For connections that are operating in slow-path mode, handling a link failure is simple. Link failure is identified by the INIC 22 or 25, which notifies the INIC device driver 64 via an interrupt status register. The INIC device driver 64 in response issues a media disconnect status indication to the protocol drivers above it, including the port aggregation driver 66. Upon receiving the media disconnection indication, the port aggregation driver 66 notes the affected port 52, 53, 54 or 55 and refrains from sending subsequent slow-path packets out that port. Until a new port is associated with a particular connection (as described above) the port aggregation driver selects an outgoing port based on the lower bits of the destination MAC address.
Ownership of connections by INIC 22 or 25 complicates handling a link failure for fast-path mode connections. If a link failure results in the connection being associated with a link on the other INIC 22 or 25, the CCB is flushed back to the host 20 and then handed out to the other INIC. The port aggregation driver 66 may include instructions to flush the fast-path CCB back to the host 20 when a link fails.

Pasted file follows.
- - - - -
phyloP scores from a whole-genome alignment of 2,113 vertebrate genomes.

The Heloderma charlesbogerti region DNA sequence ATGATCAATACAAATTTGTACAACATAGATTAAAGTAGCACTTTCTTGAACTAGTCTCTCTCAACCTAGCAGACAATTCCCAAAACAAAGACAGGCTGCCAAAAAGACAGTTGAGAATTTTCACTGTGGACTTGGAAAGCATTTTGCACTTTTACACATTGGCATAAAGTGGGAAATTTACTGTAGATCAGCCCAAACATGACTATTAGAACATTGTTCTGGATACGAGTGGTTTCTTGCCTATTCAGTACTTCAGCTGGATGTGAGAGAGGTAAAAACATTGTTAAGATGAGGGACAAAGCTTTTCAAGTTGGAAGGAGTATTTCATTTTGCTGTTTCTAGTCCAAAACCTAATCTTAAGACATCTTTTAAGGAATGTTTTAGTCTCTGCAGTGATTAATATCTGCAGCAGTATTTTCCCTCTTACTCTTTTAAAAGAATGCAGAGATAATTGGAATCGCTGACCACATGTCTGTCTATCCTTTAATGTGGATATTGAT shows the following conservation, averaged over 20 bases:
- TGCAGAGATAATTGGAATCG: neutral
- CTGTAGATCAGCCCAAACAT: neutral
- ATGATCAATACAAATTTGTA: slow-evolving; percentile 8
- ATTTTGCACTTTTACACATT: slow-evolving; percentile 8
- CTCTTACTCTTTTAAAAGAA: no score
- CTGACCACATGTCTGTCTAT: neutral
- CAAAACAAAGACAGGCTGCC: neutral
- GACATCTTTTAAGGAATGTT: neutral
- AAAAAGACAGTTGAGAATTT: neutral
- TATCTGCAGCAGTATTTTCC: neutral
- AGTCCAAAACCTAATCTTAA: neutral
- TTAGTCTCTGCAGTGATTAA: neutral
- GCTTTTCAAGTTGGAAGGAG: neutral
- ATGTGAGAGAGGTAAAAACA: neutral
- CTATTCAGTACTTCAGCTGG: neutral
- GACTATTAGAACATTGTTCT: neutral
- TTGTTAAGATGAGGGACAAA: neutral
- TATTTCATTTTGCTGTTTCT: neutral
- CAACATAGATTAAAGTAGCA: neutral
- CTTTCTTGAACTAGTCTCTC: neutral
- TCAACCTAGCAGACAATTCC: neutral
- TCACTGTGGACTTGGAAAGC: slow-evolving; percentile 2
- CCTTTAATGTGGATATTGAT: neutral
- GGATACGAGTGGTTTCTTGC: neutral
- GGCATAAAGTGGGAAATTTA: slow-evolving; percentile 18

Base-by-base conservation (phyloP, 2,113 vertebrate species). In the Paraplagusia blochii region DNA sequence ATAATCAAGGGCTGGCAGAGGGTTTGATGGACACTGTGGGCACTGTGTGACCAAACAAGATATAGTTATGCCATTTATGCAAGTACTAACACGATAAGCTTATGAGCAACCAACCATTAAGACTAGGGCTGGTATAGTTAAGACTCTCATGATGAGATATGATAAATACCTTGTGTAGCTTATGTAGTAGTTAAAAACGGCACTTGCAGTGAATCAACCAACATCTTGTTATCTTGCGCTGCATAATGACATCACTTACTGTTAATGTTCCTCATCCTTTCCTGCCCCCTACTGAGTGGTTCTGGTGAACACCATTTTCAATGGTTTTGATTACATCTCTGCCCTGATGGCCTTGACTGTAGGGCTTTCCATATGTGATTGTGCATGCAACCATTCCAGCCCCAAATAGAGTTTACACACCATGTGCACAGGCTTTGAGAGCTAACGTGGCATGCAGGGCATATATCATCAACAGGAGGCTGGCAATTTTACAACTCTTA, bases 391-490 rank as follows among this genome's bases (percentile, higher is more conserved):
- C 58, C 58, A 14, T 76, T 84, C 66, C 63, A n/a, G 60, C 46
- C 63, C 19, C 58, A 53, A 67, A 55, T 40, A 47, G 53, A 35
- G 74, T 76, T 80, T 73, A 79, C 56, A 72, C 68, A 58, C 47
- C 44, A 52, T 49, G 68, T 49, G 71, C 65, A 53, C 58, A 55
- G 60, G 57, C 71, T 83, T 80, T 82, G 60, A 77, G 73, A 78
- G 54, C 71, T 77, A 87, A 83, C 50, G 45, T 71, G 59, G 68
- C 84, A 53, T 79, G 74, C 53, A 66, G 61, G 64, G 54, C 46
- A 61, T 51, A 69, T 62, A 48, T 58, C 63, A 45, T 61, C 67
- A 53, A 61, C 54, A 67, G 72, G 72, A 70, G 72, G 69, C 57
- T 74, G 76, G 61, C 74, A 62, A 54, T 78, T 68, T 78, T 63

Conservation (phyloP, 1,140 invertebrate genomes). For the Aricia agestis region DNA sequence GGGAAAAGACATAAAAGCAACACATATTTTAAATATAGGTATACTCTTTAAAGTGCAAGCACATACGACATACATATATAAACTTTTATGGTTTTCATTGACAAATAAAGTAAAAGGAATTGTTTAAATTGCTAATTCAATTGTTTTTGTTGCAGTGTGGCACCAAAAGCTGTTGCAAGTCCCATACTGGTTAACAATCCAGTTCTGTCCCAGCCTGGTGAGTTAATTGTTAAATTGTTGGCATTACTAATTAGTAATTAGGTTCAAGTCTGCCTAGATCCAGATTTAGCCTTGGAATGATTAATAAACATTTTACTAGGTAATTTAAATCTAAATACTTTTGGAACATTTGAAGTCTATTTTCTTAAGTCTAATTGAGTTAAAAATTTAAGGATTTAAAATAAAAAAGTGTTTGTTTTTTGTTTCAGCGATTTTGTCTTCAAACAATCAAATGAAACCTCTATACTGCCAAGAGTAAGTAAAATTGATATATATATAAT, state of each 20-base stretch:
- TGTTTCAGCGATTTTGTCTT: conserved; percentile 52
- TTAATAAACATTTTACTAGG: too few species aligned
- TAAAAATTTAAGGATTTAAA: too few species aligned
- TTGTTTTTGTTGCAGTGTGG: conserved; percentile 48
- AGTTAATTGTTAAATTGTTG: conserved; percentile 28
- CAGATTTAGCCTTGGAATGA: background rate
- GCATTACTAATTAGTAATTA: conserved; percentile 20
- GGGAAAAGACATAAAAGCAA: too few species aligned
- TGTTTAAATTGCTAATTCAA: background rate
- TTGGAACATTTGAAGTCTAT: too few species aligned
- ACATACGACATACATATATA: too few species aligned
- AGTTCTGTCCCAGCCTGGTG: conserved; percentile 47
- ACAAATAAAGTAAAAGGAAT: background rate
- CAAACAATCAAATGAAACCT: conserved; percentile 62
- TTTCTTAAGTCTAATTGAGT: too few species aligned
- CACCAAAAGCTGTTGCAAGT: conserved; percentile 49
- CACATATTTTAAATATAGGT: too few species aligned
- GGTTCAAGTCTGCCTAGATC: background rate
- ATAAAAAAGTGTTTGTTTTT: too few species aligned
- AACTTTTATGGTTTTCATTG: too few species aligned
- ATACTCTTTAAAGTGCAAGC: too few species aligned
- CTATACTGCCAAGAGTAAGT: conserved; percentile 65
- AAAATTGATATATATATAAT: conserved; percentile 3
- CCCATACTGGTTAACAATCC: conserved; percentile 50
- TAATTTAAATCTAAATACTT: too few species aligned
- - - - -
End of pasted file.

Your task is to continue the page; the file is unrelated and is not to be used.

Alternatively, instructions on the port aggregation switch 37 and ATCP stack 62 may manage the link failure without intervention by the port aggregation driver 66. In this case, link failure may be handled by different mechanisms. First, the port aggregation switch 37 may discover the link failure and switch the connection to a new port 52, 53, 54 or 55. If the new port is on a different INIC 22 or 25, then the ATCP stack 62 will receive slow-path packets for a fast-path connection, in which case it will flush the CCB from the INIC associated with the link failure. Second, a TCP retransmission timer on the INIC may be triggered, also causing the CCB to be flushed to the host from the INIC associated with the link failure.
Certain operating system controls, however, may interfere with the above mechanisms. For example, Windows NT or 2000 network driver interface specification (NDIS), upon receiving an indication from INIC device driver 64 that a link has failed, may prohibit protocol stacks such as ATCP 62 from sending commands such as a flush command to the INIC device driver. For this situation, the INIC device driver 64 instead may be configured to issue a flush command to the appropriate INIC 22 or 25 when alerted of a link failure by that INIC.